Last Word: What makes a good teacher  

In the fall 2019 Cornell Report the question was raised, “Is teaching a craft, a performance, an art form? Or is teaching a calling?” After 30 years in a classroom and five years as an administrator, I have come to believe it is some of all three. One can feel it is a calling immediately or it can be after years of experience and a growth of self-confidence.

I don’t think a mediocre teacher can be taught to be a great teacher. It takes a willingness to share of one’s self. A lot of good teaching is based on the relationship or connection between student and teacher—and the possession of a fine set of antenna to know when to push, when to back off, when to laugh, and when to cry. It is also critical, now more than ever, to understand boundaries and honor and respect them.

A good teacher asks questions more than gives answers. I have found the best question is “Why?” with a follow up of “Why?” Learning how and when to ask questions takes practice and experiences. It can be learned from modeling. Thus it can be taught, but it also requires an open mind and a willingness to learn as you teach.

Tom-Herbert-'66Is teaching part performance? You bet. When teachers walk into a room, they must set out the bait to hook the students. Whether it is a game of hangman on the board, an open-ended question, or a pratfall in front of the class, it doesn’t matter. What does matter is the good teacher must find a way to hook the students, to get their attention, to get them involved, to let them see this is not a regular “you sit and absorb my knowledge” class.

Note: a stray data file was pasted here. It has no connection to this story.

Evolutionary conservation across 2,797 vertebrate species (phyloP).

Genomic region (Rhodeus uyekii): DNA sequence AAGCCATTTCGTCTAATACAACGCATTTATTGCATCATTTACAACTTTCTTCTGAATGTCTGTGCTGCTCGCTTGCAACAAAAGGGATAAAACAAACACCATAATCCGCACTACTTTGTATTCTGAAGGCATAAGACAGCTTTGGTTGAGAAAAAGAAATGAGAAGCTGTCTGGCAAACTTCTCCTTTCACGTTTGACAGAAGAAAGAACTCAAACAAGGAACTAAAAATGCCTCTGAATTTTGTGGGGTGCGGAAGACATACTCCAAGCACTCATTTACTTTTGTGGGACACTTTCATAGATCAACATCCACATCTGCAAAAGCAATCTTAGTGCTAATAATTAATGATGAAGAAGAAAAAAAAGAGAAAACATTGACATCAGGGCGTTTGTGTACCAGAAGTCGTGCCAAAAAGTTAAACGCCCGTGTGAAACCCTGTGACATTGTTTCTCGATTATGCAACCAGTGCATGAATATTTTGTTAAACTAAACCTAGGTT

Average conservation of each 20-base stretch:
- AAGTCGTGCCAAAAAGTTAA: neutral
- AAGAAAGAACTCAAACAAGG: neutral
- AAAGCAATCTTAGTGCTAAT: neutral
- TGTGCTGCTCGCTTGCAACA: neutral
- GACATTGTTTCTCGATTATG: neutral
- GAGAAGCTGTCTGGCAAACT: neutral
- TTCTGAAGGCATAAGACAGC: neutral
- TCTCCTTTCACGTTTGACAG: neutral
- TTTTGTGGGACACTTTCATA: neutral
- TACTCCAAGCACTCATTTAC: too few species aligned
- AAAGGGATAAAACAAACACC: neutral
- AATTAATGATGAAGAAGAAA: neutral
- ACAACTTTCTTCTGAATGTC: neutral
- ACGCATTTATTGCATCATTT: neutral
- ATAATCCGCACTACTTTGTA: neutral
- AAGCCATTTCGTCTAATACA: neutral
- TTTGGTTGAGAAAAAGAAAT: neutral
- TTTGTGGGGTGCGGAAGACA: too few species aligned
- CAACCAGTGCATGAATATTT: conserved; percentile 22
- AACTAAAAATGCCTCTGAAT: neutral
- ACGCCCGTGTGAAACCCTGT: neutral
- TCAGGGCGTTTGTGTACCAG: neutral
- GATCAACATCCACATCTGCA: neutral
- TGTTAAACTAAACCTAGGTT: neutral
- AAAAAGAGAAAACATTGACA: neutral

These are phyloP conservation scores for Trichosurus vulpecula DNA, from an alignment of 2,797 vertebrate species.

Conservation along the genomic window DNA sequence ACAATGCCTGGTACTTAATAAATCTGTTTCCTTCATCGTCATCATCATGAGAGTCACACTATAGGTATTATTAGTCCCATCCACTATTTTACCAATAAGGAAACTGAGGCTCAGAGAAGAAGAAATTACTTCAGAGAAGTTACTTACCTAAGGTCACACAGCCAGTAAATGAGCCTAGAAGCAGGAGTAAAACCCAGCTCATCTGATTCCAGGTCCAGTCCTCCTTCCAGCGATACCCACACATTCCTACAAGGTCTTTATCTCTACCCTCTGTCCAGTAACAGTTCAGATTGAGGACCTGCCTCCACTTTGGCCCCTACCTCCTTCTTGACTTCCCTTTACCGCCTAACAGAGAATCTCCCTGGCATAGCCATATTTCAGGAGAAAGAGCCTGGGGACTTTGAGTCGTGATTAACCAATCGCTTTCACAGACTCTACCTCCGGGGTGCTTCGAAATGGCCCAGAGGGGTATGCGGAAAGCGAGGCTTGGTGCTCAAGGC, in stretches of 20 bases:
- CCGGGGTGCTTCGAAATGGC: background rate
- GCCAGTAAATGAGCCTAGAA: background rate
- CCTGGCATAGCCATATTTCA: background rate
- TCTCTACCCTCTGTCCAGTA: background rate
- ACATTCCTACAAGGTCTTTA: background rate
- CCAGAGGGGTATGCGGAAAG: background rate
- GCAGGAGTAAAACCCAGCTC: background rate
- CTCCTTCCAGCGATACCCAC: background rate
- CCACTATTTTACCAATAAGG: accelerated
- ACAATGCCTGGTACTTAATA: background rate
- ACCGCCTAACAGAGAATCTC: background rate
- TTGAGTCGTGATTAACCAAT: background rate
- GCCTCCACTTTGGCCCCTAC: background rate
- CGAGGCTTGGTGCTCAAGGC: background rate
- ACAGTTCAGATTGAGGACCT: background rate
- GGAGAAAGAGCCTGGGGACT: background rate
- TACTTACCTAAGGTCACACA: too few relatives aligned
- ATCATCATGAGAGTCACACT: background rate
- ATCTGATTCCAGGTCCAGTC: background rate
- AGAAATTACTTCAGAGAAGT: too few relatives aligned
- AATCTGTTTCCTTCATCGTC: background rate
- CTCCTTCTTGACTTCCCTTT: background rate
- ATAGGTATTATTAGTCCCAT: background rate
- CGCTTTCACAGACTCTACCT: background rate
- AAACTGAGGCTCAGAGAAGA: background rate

My brother, an excellent teacher, once said that teaching is like standing on a desert island throwing bottles with notes in them into the ocean. You never know when a bottle, note, or idea will be picked up and acted upon. When a former student told me she had never forgotten the motto for the outdoor program I taught—plus est en vous, which means you can do more than you think you can—I knew I had thrown a bottle and she had picked it up.

But always remember what teacher and child psychologist Hiam Ginott said: “I have come to a frightening conclusion. I am the decisive element in the classroom. It is my personal approach that creates the climate. It is my daily mood that makes the weather. As a teacher, I possess tremendous power to make a child’s life miserable or joyous.”

A former New Hampshire State Teacher of the Year, Tom Herbert ’66 taught social studies for over 25 years and was the principal of an alternative high school for five years. He started an experiential Outward Bound-type class and taught it until retirement. Herbert’s account of his experience as a Fisk University exchange student in 1964 ran in 2014 in this magazine.